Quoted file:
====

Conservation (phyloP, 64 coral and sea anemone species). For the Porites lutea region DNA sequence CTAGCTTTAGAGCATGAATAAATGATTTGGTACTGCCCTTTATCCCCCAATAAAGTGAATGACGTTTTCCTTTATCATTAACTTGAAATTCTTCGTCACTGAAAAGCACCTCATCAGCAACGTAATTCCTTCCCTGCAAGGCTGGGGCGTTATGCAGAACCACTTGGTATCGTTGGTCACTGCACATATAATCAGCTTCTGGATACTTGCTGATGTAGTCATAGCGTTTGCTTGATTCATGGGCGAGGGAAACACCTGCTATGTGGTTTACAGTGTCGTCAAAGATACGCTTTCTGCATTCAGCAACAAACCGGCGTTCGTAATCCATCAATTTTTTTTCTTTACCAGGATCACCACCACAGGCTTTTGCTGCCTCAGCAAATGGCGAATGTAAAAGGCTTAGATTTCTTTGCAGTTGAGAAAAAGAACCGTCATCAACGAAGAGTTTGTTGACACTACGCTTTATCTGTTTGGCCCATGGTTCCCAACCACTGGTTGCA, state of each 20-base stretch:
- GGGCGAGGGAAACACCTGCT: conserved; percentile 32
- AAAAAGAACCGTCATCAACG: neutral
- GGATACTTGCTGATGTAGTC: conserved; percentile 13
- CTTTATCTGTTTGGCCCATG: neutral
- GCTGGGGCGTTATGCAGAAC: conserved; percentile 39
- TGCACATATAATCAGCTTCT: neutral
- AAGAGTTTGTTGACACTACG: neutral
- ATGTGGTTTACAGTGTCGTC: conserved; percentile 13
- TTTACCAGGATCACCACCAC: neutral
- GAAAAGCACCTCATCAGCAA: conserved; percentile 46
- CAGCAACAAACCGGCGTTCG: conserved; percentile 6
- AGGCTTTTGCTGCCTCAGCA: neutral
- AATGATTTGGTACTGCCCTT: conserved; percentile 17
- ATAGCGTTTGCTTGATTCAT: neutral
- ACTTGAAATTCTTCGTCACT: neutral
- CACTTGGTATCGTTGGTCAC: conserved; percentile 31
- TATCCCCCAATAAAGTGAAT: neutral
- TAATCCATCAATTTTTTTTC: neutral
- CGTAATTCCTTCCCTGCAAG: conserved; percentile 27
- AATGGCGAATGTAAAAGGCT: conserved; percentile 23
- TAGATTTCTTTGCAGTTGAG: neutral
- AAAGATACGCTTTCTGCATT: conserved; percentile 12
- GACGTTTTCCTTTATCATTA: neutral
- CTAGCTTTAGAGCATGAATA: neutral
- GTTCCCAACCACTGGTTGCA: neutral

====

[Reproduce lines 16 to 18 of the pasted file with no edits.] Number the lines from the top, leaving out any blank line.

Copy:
- ACTTGAAATTCTTCGTCACT: neutral
- CACTTGGTATCGTTGGTCAC: conserved; percentile 31
- TATCCCCCAATAAAGTGAAT: neutral